Book Club Reviews

LitPicks™ are written with Book Clubs in mind. Every month we publish 3 reviews based on a common theme and appealing to 3 different styles of reading.

Browse by ThemeBooks by Theme

Browse by StyleA Lighter Touch | Wonderfully Written | Great Works

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Labels: A Lighter Touch


The Wife, the Maid, and the Mistress
Ariel Lawhon, 2014
308 pp.

Book Review by Molly Lundquist
June 2014

It's a fair bet we won't get much character depth when a single paragraph extols a woman's fine-boned hand, her tangle of pale curls, and tanned shoulders. The same is true with silly descriptions of eyes...cold, flashing, flinty, or otherwise.

But a bit of clunky writing is easy to overlook in this delicious tale of lust and corruption from the 1930s. Ariel Lawhon has dusted off a piece of real history, reimagining an unsolved crime that had once grabbed headlines across the country. Her novel approaches the story from the point of view of the three women involved.



Belle Cora
Phillip Margulies, 2014
592 pp.

Book Review by Molly Lundquist
June, 2014
Margulies has given America its own version of Moll Flanders. His heroine, Belle Cora, a prostitute and madame, is as richly drawn as her 17th-century English progenitor. Like Moll, Belle mesmerizes—and shocks—characters and readers alike with her beauty, intelligence, and endless stratagems.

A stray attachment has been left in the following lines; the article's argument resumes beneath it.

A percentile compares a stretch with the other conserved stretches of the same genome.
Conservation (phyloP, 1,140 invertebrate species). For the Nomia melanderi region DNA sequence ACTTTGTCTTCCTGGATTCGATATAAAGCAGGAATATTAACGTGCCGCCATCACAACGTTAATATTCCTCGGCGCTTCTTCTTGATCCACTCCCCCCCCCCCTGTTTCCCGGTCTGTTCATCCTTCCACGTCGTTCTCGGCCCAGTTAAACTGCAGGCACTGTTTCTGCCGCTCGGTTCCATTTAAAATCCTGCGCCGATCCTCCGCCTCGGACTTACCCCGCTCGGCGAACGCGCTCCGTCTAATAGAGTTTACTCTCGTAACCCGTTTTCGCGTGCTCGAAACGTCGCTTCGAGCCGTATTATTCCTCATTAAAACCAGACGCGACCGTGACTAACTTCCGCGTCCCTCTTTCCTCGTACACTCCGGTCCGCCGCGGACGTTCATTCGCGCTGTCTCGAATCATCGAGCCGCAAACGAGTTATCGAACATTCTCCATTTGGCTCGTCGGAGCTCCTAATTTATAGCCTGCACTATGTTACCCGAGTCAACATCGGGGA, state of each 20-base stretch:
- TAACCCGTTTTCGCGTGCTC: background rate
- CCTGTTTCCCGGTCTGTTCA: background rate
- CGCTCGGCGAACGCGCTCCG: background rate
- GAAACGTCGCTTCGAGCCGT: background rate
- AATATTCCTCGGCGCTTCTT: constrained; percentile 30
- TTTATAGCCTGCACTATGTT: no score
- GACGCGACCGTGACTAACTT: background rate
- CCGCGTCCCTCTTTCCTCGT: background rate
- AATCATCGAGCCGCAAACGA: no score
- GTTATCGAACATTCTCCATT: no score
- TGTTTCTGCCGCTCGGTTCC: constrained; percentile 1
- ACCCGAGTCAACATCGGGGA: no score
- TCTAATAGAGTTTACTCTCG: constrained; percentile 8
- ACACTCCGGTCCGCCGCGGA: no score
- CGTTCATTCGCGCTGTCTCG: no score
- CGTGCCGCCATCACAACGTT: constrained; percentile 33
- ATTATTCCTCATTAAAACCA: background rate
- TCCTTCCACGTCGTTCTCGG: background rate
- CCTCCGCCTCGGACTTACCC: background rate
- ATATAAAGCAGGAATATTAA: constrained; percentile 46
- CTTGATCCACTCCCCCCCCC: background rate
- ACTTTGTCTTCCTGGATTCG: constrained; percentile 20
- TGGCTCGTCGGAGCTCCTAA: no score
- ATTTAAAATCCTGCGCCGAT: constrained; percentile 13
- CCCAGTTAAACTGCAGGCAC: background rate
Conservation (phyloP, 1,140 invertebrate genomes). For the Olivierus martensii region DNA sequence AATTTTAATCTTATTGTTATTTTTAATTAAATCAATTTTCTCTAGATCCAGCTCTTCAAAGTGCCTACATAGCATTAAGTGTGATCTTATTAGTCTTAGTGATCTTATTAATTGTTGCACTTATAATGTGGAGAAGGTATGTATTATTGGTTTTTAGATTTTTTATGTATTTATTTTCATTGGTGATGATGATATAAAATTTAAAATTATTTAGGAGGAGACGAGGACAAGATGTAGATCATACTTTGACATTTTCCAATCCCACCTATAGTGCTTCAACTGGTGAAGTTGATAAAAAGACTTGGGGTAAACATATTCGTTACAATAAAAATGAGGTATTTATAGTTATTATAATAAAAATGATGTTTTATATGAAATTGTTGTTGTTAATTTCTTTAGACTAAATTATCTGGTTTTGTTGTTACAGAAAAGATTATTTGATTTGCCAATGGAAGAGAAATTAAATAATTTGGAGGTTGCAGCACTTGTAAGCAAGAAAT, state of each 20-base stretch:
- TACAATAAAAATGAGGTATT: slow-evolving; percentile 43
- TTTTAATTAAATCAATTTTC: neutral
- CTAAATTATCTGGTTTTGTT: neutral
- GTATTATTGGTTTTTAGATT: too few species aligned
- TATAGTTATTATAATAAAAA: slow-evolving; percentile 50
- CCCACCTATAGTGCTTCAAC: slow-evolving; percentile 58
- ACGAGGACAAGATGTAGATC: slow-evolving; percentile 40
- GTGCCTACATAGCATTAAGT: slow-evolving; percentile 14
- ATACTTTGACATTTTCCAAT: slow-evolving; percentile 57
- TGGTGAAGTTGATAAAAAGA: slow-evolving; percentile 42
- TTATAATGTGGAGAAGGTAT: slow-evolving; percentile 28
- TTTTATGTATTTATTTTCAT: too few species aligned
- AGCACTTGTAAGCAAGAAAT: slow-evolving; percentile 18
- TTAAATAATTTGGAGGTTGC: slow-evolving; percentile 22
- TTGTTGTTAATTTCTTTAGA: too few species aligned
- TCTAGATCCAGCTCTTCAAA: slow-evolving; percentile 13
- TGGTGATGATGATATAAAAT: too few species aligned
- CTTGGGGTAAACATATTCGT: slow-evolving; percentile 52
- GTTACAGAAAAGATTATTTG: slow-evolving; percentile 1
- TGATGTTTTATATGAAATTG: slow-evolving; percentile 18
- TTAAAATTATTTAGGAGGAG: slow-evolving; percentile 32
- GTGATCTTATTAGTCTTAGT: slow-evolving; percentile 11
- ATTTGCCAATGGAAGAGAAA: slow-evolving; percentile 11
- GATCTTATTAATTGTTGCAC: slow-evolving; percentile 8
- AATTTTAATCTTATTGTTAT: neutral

This is no sedate tale of Victorian manners nor a sentimental glance backward to a golden era. Margulies has stripped away the mythology of a young country to reveal its grittiness and corruption. It is the mid-1800's—when America was raw and earthy—and Belle Cora's story reflects those times.

Labels: Great Works


Moll Flanders: The History and the Misfortunes of the Famoius Moll Flanders
Daniel Defoe, 1721
368 pp.

Book Review by Molly Lundquist
June 2014

Virginia Woolf referred to Moll Flanders as one of the "indisputably great" novels of the English language. Yet not everyone thought (or thinks) so. Defoe was one of the founders of the new-fangled novel in the 17th century, and after more than 300 years of practice, it's tempting to find fault with those early steps. And so we do, but all the while admiring Defoe's brilliance.

Still, no one disputes this single fact: Moll Flanders herself remains one of the most dazzling heroines of all time.


LitPicks Book Reviews—May 2014

Theme—Women and the Bomb
This month's theme was inspired by two recent books on women and the Manhattan Project—one fiction and one history. Then we added a 2004 biography on Marie Curie, who helped usher in the nuclear age.


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